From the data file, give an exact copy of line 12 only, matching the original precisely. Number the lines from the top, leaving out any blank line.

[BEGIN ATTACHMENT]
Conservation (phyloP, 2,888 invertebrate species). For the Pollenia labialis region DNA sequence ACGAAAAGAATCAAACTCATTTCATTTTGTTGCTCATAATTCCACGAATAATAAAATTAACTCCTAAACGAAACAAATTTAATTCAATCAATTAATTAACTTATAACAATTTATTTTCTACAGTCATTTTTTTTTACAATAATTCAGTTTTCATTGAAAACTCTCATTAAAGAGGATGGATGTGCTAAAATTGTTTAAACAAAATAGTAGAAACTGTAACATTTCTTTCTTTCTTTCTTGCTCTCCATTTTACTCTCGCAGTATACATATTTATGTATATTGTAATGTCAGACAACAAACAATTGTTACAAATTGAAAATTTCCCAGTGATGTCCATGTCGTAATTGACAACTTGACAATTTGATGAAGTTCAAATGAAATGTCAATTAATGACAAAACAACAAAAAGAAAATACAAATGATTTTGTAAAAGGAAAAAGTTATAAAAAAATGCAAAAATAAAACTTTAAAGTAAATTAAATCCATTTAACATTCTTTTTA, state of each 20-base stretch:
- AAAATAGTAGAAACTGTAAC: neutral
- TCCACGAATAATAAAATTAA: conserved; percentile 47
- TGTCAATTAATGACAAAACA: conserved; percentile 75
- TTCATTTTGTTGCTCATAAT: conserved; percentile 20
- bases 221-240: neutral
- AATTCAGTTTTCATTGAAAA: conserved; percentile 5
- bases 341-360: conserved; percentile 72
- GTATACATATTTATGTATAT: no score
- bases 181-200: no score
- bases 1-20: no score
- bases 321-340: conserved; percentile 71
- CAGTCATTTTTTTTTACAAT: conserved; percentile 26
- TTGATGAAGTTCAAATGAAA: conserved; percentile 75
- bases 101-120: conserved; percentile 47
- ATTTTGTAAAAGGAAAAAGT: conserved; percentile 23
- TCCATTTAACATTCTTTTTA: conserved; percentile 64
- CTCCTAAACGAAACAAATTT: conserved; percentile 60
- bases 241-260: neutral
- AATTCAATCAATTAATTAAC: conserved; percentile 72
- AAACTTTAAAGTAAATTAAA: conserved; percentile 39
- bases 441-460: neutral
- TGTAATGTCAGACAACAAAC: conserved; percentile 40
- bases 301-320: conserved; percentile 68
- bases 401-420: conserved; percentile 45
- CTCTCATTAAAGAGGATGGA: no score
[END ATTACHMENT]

- bases 321-340: conserved; percentile 71